Department of Mental Health Showcases Evidence-Based Programs for DC Children, Youth and Families

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Evidence Based Associates to Host Third Annual DC Summit on Evidence-Based Programs for Children, Youth and Families

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Each year is a new opportunity for us to share the success of these evidence-based programs with the professional community

On Friday, September 27, the District of Columbia Department of Mental Health (DMH), in partnership with Evidence-Based Associates (EBA), will host the third annual DC Summit on Evidence-Based Programs for children, youth and families. The one-day event will take place at the Kellogg Conference Hotel at Gallaudet University from 8 a.m. to 5 p.m.

The programs featured during the event are part of DMH’s plan to improve the quality of mental health services for DC’s children, youth and families. Attendees will meet national leaders, learn about current evidence-based programs in the District, discover which new programs are being rolled out and will learn how to utilize the new programs in their communities.

Dr. Gary Blau, chief of the Child, Adolescent and Family branch of the Center for Mental Health Services, Dr. Glenn Saxe, director of New York University’s Child Study Center and health educator Anne Holmes will be the event’s keynote speakers. Dr. Blau provides national leadership for children's mental health and for creating "systems of care" across the country. Dr. Saxe and his team have developed Trauma Systems Therapy (TST), a community-based intervention for traumatized children. Ms. Holmes has been a health educator for more than 25 years and focuses on the scientific side of the effects of laughter on health. Additional speakers include Barbara Bazron, senior deputy director of programs and policy for DC Department of Mental Health, Steve Baron, director of Department of Mental Health and Rusty Clark, director of the National Network on Youth Transition for Behavioral Health, as well as representatives from several evidence-based programs.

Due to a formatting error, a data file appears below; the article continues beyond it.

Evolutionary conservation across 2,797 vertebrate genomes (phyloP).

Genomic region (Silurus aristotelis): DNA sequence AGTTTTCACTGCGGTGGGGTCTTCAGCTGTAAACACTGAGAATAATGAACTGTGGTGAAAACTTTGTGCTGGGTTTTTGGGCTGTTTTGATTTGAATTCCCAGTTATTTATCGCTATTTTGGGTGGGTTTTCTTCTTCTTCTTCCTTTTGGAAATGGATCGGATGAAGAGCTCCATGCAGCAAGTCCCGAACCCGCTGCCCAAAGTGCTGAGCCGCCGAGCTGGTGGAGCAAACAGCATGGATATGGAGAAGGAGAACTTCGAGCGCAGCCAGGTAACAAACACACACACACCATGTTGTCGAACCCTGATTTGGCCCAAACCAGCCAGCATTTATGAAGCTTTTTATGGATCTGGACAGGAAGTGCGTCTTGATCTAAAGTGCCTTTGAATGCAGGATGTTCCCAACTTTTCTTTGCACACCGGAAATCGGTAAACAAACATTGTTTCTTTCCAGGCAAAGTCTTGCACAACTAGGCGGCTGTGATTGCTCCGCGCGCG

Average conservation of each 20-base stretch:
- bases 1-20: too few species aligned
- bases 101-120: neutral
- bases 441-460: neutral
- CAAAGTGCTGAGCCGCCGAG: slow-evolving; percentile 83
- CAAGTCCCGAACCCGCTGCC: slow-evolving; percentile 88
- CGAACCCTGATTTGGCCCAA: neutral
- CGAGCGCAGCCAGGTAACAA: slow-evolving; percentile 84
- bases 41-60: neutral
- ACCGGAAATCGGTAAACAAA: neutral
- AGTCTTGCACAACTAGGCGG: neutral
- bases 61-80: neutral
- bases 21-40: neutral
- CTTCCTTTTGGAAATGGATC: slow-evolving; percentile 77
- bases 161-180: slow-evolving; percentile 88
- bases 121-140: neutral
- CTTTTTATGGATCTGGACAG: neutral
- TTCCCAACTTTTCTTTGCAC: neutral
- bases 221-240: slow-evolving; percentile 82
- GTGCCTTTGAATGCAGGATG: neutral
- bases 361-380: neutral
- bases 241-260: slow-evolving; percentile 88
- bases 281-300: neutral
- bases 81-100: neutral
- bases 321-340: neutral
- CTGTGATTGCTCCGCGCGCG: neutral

"Each year is a new opportunity for us to share the success of these evidence-based programs with the professional community," says Marie Morilus-Black, children and youth services director of DMH. "With more than 200 attendees last year, we look forward to building on the 2012 conference and continuing to help attendees implement evidence-based programs throughout their communities."

The featured evidence-based programs include:

  •     Child-Parent Psychotherapy for Family Violence (CPP-FV) – A relationship-based treatment for parents and young children that helps restore normal developmental functioning in the wake of violence and trauma.

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  •     Functional Family Therapy (FFT) – A short-term, high quality intervention program with an average of 12 sessions over a three to four month period. Services are conducted in both clinic and home settings, and can also be provided in a variety of settings including schools, child welfare facilities, probation and parole offices/aftercare systems, and mental health facilities.